Investors need to treat emerging market debt with caution following a strong period of performance in 2016, with the more hawkish tone now emanating from the US Federal Reserve a potential threat.
Emerging market debt has delivered double-digit returns year to date, with the JP Morgan Emerging Market Bond Index Global Diversified returning 14.2%.
Such eye-catching gains – ahead of many types of fixed income, as well as other asset classes – have prompted increased interest from investors, with emerging market debt seeing 11 consecutive weeks of inflows.
However, risks are now emerging which threaten returns. This shift in the Federal Reserve’s stance – and recovering US inflation data – are a rising threat to the sector.
A recent shift to a more hawkish tilt by the Fed, coupled with an upward trajectory for core Personal Consumption Expenditures (PCE) inflation, are early warning signs for emerging markets.
Both represent rising threats to the sustainable nature of the performance of the higher yielding portion of emerging market bonds in particular, where spreads reflect levels which are currently ‘overbought’.
As well as a potential threat from shifts in central bank policy, are a number of other risks for the sector.
Banks in some emerging markets had issues with an increase in the number of non-performing loans, while there is also a risk that growth expectations may not prove to be all that sustainable.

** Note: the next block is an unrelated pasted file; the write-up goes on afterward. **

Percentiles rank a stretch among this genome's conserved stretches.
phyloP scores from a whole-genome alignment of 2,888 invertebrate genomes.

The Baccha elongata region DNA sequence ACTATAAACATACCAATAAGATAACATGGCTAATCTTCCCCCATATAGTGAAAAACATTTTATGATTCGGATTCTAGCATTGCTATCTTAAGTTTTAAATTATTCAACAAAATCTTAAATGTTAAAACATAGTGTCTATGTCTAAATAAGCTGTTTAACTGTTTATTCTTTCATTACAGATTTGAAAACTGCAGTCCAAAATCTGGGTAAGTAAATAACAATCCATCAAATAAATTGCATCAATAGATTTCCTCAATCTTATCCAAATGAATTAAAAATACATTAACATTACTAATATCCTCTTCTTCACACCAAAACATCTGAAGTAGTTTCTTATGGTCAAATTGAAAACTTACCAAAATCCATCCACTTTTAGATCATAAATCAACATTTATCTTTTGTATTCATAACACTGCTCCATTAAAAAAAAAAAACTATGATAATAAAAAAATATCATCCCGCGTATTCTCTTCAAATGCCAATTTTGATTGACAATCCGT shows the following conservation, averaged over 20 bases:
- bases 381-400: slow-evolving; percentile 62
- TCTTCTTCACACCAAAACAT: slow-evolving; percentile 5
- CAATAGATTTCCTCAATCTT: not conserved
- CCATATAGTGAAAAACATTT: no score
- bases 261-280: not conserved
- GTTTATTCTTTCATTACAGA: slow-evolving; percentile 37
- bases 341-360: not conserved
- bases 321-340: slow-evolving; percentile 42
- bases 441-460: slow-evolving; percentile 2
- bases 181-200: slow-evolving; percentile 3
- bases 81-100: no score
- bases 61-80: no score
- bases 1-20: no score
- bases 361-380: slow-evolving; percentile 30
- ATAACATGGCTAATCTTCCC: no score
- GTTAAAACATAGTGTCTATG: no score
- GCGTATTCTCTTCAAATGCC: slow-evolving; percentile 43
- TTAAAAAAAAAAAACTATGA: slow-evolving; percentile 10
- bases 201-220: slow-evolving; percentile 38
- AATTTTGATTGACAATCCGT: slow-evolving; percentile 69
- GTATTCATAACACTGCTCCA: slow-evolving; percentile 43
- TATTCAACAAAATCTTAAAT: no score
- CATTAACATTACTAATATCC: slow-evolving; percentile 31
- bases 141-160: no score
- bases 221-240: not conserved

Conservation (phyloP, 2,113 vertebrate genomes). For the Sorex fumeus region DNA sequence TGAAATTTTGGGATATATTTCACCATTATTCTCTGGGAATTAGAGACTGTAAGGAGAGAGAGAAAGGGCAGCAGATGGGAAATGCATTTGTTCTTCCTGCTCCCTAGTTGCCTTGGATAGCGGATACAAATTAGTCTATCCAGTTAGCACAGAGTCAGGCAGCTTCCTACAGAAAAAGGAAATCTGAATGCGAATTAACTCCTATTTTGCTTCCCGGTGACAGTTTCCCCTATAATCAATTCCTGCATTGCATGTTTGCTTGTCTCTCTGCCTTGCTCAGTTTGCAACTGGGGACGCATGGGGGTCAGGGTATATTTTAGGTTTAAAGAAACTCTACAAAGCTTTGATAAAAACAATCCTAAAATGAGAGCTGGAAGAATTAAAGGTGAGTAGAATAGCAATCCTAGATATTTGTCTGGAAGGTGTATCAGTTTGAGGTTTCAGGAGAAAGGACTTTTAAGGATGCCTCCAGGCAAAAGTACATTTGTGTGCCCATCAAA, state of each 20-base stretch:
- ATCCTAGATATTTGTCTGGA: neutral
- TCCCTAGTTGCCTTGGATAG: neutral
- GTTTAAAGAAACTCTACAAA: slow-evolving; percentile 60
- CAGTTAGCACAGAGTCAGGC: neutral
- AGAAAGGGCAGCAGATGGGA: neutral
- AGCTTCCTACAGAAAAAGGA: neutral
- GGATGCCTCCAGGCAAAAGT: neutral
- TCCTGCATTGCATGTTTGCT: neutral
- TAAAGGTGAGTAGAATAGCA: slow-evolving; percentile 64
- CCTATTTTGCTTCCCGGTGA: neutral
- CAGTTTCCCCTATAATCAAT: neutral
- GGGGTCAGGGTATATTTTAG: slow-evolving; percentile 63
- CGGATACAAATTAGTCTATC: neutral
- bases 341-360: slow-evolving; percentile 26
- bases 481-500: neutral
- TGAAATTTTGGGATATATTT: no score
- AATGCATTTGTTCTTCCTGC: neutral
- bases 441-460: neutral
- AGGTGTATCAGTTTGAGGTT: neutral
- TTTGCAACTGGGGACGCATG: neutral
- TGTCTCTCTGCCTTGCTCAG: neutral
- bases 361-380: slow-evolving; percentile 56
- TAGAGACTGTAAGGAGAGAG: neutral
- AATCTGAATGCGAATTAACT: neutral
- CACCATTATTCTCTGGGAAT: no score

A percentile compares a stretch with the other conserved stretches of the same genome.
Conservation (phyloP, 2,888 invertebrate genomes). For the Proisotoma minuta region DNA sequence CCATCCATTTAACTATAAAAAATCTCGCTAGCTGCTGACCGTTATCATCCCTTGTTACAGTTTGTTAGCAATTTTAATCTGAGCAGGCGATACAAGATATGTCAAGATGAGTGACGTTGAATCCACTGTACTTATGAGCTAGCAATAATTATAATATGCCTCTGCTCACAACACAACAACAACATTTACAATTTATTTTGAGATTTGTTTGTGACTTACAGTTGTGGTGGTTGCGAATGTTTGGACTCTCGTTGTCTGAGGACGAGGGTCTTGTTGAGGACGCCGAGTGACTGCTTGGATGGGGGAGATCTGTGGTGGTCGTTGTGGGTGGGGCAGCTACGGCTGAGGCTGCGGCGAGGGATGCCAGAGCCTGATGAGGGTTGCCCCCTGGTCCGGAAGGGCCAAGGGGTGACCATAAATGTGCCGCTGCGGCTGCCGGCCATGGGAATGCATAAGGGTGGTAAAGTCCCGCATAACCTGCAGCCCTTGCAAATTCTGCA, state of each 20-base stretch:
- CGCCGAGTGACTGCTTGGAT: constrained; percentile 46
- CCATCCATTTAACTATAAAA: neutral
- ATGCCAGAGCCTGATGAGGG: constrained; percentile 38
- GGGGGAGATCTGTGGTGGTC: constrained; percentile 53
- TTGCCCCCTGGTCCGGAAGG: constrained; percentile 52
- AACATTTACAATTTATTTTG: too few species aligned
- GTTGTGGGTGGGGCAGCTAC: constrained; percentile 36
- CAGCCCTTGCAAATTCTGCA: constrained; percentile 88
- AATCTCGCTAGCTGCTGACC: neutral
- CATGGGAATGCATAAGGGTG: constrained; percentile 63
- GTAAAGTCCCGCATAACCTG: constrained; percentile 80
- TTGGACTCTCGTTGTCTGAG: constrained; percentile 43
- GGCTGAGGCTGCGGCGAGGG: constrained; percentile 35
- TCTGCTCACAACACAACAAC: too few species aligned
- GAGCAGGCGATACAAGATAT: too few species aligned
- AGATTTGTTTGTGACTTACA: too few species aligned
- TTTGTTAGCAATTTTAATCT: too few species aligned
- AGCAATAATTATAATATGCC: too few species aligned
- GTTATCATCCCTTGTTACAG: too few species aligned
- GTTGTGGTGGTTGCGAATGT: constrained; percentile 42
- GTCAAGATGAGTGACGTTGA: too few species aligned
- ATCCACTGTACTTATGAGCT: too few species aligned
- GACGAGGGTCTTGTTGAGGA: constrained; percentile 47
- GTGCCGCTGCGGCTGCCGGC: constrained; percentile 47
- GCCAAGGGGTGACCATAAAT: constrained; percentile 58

We note that these growth levels are being revised higher from what are traditionally very depressed levels for emerging markets, and to us this revision represents more of a bottoming in growth than a growth rebound per se.
With a variety of potential headwinds, it is important to be selective. Our investment approach is focused on extracting sensible emerging market growth premia from a vast opportunity set, as part of a well-diversified investment portfolio which allows an investor to generate competitive performance but protect against the credit risks we have highlighted above.
Countries such as Indonesia, India, Peru, Colombia, Romania and the Philippines all represent much more sensible allocations for an Emerging Market portfolio, and by having an investment grade focus when it comes to assessing emerging markets, it can generate a performance which is better than investing in an index which now has almost 50% in junk rated bonds.
Scott Fleming, manager of the Kames Emerging Market Bond Fund at Kames Capital